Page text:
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Assume I have a python script that runs a GPL library binary through command line (through os.system('GPL call') and then analyze the output (which comes from the terminal). Is that a collaborative work? If so, does the GPL library apply as the all code? Or is it considered linking?

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Firstly, IANAL/IANYL, and the whole question of derivative works is still somewhat unsettled by courts around the world.

That said, the FSF addresses this issue with respect to plugins, and since copyright law makes no explicit mention of plugins as being special, the analysis can be applied to other questions of derivative works. They write:

A main program that uses simple fork and exec to invoke plug-ins and does not establish intimate communication between them results in the plug-ins being a separate program.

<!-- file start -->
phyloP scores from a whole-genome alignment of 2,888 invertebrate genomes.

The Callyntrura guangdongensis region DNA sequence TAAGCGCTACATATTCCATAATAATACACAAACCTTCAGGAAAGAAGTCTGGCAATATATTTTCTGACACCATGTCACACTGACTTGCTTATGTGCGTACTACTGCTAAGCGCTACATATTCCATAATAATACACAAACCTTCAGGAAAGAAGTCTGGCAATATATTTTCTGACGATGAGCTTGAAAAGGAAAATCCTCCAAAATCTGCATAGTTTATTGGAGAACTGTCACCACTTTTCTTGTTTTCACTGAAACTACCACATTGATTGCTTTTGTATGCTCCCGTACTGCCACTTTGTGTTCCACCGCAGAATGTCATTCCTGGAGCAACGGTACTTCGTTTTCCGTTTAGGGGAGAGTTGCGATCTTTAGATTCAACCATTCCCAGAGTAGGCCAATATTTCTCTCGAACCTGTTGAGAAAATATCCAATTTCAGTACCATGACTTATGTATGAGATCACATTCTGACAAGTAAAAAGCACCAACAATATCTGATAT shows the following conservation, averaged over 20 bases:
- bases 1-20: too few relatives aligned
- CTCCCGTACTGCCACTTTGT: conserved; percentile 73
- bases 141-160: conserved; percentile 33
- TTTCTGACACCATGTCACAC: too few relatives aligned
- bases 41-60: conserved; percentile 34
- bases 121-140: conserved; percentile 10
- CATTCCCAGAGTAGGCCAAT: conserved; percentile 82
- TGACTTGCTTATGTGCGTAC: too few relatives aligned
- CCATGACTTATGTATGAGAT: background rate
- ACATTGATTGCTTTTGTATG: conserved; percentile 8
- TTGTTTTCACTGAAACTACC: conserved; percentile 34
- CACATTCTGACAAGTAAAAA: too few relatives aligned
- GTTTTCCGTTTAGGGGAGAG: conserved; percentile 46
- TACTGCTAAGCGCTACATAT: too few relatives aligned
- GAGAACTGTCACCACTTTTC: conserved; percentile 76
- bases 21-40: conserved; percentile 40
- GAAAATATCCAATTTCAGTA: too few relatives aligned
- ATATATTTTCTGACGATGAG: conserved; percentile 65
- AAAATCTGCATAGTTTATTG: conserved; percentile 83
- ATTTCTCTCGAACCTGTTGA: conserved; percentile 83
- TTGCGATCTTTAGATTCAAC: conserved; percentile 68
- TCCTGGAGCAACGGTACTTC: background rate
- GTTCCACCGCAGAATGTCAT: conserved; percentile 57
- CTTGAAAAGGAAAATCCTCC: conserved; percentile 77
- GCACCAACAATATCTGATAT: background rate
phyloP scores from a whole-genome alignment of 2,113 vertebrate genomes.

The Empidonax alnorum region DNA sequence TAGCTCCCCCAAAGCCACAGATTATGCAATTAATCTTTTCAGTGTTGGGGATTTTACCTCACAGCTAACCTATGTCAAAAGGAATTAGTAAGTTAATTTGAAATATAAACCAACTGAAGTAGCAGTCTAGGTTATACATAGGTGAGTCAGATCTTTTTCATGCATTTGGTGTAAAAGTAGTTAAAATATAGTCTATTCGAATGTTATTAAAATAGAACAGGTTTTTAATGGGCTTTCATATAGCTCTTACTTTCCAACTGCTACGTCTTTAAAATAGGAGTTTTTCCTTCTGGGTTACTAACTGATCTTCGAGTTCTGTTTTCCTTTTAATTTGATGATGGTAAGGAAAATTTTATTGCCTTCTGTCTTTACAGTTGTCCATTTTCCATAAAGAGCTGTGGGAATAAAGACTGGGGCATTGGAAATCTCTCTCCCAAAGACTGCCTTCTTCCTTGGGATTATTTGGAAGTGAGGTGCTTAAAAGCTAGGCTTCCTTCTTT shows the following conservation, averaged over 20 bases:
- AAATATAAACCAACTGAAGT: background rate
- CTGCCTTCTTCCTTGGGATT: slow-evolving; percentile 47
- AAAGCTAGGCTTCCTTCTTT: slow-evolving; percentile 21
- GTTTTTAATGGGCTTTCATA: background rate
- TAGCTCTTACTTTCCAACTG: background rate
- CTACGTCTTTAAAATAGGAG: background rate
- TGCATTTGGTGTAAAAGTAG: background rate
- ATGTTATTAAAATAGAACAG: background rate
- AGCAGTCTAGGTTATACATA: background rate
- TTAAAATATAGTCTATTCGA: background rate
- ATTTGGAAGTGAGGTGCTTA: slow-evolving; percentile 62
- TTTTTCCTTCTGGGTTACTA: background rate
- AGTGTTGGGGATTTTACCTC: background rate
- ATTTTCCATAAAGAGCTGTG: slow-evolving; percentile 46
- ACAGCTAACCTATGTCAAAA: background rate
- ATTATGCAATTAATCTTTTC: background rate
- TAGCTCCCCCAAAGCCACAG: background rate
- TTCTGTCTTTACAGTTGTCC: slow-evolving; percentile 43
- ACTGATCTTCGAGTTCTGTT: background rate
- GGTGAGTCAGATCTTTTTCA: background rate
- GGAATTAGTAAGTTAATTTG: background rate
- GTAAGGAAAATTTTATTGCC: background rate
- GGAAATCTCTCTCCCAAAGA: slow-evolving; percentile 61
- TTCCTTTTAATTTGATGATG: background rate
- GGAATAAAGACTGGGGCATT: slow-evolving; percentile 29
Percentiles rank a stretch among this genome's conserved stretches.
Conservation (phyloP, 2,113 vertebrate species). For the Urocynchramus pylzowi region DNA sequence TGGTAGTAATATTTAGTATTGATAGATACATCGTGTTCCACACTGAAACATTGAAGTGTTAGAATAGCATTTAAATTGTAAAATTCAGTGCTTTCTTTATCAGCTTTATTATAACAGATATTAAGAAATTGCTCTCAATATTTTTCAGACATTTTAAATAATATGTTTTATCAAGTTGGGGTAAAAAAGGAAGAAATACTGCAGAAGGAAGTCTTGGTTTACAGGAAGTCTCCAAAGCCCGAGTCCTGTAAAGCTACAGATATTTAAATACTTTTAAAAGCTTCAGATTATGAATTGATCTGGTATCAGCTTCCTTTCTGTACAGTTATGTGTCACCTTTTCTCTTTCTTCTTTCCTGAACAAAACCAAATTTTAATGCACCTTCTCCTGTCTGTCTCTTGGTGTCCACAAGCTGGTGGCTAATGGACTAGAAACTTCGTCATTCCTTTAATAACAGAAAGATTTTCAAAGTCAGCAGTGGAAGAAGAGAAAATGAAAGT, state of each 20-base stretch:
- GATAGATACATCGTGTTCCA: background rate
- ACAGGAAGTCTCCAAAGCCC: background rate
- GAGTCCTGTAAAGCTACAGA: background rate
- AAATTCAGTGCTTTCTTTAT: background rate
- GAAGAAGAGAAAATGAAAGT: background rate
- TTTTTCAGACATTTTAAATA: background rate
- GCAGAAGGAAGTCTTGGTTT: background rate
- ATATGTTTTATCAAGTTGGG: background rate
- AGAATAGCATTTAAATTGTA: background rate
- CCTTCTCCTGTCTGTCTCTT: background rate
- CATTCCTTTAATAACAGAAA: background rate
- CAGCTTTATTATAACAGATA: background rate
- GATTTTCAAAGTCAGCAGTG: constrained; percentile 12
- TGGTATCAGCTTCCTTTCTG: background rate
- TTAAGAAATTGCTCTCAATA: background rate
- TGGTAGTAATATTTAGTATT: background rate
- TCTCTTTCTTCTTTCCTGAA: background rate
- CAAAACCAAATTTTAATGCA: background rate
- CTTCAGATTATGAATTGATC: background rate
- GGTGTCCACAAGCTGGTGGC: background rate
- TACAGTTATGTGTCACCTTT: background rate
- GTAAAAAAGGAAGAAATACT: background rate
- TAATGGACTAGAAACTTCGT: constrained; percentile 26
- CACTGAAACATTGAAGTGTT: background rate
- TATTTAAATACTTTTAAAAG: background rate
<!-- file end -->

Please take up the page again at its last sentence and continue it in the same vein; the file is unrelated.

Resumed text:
though they also note that

If the main program uses fork and exec to invoke plug-ins, and they establish intimate communication by sharing complex data structures, or shipping complex data structures back and forth, that can make them one single combined program.

So if this is honest fork-and-exec, that is if your program invokes the GPL program through a system call and no additional complex, programme-specific structure is passed around the back, then the two works are separate.

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    At least, the FSF thinks they're separate. The FSF has no power to dictate what is or is not a derivative work which is entirely a matter of law and can even differ between jurisdictions. – David Schwartz Sep 3 '17 at 23:22
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    @DavidSchwartz quite so, which is why I started by pointing out that no-one knows exactly what makes a derivative work, because the copyright treaties don't spell it out and many nations have no binding case law as yet. That said, when it comes to GPL interpretation (which is what this question is about) some courts have found the FSF's views to be informative, though by no means binding. Thus I figure that if the FSF says you're on safe ground, you probably are. Better than that I think we can't do, though I'd love to read your alternative answer if you have one. – MadHatter Sep 4 '17 at 6:49

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